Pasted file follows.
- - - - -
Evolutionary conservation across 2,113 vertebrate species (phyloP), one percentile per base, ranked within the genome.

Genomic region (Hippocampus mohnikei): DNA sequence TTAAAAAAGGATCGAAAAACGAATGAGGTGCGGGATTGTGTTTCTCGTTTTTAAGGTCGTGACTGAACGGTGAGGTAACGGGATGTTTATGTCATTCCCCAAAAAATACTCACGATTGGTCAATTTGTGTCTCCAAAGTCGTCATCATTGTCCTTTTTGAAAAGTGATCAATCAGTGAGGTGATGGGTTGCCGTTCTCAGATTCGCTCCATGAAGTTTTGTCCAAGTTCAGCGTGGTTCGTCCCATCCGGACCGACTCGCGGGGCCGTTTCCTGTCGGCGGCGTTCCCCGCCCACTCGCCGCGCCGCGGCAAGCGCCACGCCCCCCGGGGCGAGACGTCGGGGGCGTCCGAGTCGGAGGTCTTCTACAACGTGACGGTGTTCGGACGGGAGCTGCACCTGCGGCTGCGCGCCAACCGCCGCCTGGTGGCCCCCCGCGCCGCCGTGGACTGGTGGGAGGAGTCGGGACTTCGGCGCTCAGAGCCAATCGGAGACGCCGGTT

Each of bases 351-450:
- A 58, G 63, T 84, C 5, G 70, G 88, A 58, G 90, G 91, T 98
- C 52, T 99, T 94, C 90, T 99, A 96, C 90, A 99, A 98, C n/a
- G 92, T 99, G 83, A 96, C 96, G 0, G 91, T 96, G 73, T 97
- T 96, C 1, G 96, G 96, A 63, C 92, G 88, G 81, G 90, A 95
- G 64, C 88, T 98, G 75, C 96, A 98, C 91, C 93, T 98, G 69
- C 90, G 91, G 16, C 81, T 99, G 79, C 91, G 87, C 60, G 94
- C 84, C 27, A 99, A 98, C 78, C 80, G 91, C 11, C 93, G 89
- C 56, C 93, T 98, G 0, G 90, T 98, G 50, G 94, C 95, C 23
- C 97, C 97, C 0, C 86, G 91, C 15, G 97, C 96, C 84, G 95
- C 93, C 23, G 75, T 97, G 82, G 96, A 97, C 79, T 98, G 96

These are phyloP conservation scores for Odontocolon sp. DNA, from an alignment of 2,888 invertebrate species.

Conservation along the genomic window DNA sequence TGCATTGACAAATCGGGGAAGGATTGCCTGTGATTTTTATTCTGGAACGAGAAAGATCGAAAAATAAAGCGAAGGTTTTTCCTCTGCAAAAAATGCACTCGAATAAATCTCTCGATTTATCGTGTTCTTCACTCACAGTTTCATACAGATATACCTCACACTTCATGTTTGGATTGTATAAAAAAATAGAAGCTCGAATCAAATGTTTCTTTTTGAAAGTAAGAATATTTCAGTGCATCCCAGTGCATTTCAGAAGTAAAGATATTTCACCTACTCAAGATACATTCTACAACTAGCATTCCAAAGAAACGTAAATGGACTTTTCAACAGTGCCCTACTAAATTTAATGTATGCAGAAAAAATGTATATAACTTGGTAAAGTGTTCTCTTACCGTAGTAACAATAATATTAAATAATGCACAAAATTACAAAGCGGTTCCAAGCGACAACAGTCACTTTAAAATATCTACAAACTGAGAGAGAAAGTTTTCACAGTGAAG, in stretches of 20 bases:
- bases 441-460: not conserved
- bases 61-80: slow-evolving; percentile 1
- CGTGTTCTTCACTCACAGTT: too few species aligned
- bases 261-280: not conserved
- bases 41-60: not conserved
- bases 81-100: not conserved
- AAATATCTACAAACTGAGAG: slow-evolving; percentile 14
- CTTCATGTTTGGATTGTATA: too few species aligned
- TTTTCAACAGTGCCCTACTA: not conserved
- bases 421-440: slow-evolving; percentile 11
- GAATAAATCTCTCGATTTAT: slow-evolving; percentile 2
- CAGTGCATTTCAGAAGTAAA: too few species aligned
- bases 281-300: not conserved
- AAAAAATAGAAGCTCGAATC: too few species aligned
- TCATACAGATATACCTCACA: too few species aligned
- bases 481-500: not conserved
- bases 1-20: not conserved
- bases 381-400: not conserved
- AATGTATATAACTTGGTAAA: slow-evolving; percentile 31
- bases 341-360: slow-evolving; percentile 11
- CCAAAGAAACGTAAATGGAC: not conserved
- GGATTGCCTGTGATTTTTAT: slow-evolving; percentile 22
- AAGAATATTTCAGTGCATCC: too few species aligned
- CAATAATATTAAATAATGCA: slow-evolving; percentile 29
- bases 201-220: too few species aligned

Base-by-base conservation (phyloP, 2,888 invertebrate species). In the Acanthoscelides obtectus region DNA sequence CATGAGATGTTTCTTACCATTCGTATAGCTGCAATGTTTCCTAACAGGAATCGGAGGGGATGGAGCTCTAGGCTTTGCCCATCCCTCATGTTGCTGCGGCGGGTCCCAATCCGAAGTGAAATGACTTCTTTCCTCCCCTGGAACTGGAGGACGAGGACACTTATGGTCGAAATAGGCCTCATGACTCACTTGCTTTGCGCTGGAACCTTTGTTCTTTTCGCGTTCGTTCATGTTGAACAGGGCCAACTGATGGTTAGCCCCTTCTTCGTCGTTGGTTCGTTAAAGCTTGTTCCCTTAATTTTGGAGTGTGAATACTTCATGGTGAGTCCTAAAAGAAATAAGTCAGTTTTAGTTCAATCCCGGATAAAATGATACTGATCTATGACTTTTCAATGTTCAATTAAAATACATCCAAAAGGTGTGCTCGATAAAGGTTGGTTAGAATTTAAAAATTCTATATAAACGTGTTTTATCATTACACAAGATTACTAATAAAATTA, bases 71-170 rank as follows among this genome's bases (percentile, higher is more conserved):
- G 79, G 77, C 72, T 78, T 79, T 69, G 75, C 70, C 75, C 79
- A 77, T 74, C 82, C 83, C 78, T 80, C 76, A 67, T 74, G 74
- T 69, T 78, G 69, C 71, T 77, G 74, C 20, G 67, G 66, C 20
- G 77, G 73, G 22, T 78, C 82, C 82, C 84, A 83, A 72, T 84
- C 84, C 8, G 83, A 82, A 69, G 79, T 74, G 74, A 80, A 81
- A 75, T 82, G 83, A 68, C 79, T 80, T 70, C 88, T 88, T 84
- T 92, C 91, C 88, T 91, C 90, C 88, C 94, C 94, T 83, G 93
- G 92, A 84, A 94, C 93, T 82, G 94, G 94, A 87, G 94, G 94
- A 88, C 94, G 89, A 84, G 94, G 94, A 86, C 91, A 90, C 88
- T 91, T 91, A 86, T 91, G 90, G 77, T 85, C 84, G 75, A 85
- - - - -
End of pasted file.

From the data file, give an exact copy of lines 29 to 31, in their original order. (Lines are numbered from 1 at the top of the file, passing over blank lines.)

- AAAAAATAGAAGCTCGAATC: too few species aligned
- TCATACAGATATACCTCACA: too few species aligned
- bases 481-500: not conserved